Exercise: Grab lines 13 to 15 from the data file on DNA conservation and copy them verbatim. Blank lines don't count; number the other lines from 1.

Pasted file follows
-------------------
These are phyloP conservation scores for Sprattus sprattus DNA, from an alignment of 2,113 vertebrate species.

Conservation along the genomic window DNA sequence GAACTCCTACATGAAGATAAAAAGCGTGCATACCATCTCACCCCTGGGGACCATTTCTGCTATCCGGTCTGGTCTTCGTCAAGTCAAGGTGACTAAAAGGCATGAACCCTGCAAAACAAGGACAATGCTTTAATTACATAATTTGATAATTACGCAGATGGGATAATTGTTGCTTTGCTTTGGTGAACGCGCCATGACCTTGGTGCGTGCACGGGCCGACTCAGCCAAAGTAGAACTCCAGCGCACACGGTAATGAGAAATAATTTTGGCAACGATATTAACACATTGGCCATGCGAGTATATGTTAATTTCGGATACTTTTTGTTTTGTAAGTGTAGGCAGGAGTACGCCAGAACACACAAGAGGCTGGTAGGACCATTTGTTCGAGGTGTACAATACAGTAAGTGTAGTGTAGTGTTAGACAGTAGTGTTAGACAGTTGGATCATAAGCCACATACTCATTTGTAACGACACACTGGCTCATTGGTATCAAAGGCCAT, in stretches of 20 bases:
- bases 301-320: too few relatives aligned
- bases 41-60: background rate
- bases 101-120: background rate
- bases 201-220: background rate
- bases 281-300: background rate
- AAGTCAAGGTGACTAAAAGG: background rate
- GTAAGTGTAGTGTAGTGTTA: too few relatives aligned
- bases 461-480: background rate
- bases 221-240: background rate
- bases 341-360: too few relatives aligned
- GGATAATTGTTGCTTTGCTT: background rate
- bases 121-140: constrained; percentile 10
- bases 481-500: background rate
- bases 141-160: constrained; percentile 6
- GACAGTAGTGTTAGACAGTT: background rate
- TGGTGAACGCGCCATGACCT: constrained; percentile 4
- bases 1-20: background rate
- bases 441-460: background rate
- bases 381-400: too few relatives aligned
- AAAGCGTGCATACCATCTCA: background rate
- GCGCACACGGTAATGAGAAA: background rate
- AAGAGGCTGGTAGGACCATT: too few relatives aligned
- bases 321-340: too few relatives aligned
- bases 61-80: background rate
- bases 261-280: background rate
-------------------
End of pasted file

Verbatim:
- GGATAATTGTTGCTTTGCTT: background rate
- bases 121-140: constrained; percentile 10
- bases 481-500: background rate